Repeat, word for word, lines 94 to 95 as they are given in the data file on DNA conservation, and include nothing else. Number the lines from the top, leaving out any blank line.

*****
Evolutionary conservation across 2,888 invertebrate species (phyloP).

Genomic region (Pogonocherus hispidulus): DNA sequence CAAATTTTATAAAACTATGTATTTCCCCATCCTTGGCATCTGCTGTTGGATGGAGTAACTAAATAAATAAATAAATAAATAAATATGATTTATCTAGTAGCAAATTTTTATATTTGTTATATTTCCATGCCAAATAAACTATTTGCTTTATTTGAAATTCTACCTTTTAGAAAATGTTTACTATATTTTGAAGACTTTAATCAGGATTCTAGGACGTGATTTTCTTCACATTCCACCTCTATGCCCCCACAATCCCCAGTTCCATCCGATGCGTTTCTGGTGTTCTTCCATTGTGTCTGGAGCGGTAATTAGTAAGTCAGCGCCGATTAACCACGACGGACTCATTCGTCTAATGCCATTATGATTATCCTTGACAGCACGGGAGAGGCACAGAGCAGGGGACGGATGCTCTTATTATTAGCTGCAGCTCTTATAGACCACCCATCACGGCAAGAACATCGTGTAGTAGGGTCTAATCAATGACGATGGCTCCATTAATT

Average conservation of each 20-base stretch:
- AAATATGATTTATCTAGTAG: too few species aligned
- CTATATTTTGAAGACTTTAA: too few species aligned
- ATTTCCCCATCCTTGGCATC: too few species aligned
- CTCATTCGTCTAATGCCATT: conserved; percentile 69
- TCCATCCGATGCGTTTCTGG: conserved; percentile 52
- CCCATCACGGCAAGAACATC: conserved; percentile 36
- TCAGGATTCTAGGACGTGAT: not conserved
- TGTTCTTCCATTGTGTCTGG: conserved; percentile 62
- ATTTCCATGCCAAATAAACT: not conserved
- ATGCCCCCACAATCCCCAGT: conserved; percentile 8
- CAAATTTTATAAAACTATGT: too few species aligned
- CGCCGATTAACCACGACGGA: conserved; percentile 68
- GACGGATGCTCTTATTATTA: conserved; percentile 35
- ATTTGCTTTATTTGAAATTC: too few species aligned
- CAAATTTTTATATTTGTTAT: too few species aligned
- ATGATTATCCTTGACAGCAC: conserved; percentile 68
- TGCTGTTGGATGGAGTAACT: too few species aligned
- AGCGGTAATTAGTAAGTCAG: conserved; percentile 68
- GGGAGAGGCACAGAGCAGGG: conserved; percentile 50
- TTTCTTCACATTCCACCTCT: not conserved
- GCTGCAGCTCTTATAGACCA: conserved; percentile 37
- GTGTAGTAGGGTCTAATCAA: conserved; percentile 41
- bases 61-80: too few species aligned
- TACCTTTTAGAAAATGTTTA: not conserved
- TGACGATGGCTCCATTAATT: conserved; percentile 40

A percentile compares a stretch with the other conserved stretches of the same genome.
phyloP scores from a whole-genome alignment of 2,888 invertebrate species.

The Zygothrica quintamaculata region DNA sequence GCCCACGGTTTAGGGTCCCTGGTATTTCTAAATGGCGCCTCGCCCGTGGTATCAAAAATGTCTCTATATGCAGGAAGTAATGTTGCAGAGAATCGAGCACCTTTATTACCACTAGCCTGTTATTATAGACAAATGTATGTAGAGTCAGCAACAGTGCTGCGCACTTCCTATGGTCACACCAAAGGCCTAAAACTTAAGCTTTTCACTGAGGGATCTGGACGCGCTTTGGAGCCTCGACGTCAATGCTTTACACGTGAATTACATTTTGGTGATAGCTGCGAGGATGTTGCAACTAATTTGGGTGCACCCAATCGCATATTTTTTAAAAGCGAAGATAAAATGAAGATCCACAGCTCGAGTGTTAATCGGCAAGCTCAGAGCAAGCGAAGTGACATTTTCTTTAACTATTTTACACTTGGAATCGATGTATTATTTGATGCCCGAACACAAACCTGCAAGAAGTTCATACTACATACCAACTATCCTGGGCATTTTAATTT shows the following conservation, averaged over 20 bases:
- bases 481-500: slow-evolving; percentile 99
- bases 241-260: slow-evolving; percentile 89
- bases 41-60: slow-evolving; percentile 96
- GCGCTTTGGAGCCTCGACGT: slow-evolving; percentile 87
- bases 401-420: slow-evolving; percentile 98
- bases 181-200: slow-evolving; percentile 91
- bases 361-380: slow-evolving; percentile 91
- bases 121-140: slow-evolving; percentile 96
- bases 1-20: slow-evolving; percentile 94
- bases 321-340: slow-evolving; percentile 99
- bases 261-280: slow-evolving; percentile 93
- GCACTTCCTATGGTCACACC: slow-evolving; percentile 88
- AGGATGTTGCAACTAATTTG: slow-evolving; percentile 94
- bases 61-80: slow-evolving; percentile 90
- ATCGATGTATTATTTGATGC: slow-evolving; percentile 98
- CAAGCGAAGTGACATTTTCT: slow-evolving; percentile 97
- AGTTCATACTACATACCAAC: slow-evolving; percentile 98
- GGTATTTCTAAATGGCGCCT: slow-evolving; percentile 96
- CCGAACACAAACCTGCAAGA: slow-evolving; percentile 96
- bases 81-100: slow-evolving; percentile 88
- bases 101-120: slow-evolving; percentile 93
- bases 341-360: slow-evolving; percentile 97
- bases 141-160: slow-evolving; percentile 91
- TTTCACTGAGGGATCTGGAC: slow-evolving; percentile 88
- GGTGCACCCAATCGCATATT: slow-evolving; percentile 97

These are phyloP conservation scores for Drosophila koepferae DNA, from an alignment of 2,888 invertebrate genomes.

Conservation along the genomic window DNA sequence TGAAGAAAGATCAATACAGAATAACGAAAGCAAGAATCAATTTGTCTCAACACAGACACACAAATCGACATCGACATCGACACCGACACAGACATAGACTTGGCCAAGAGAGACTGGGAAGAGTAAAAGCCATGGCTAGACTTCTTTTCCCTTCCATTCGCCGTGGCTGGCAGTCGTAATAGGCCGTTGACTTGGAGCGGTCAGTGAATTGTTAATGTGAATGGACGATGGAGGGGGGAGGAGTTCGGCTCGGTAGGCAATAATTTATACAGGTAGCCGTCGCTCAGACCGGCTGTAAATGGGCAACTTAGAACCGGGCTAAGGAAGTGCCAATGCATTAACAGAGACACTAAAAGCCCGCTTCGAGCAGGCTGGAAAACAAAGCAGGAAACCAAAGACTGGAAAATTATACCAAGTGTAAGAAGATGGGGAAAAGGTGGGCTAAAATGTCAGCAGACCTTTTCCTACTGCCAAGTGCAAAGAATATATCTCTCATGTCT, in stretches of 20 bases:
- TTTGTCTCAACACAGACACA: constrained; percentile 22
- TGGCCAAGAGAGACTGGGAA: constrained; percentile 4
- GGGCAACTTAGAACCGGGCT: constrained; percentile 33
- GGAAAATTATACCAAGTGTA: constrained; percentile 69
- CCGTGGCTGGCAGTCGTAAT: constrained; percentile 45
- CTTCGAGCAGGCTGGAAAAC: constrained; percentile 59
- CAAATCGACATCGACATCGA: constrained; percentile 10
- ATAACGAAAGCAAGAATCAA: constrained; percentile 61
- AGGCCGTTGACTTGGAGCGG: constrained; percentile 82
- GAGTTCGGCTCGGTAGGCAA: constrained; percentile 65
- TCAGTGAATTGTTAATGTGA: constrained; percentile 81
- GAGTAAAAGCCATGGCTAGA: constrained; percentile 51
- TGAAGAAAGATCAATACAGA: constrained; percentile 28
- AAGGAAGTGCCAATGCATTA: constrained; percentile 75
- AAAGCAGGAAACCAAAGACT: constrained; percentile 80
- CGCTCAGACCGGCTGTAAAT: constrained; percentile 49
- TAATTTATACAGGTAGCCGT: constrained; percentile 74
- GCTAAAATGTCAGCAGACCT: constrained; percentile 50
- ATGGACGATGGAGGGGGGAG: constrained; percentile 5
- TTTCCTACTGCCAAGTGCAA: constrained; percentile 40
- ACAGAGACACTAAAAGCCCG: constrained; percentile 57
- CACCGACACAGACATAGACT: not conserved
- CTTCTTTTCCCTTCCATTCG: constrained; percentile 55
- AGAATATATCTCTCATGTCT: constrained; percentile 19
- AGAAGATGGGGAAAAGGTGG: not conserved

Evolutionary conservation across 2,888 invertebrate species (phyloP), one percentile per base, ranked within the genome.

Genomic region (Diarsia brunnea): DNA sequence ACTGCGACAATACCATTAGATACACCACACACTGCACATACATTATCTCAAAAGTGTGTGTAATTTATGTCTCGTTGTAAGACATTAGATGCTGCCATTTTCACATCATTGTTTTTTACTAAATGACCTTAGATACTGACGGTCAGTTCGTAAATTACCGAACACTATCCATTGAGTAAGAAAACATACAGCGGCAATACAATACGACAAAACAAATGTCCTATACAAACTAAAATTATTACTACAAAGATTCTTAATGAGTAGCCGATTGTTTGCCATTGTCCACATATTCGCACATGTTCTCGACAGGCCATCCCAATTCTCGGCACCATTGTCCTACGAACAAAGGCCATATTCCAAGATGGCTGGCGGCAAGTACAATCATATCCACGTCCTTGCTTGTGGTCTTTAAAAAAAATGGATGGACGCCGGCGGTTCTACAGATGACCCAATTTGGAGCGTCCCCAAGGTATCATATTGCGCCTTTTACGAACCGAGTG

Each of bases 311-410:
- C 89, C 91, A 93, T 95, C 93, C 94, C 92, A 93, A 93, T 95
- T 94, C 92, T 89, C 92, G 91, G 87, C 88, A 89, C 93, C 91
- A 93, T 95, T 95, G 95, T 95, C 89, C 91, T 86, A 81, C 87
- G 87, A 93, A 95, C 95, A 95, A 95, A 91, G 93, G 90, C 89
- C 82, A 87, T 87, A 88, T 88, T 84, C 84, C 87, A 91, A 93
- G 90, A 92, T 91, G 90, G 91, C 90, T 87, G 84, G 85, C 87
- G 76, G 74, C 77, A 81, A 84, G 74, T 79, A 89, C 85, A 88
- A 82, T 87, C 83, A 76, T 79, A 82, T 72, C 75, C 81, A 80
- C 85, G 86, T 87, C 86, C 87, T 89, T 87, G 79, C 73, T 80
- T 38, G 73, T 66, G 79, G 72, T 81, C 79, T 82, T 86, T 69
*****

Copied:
- A 82, T 87, C 83, A 76, T 79, A 82, T 72, C 75, C 81, A 80
- C 85, G 86, T 87, C 86, C 87, T 89, T 87, G 79, C 73, T 80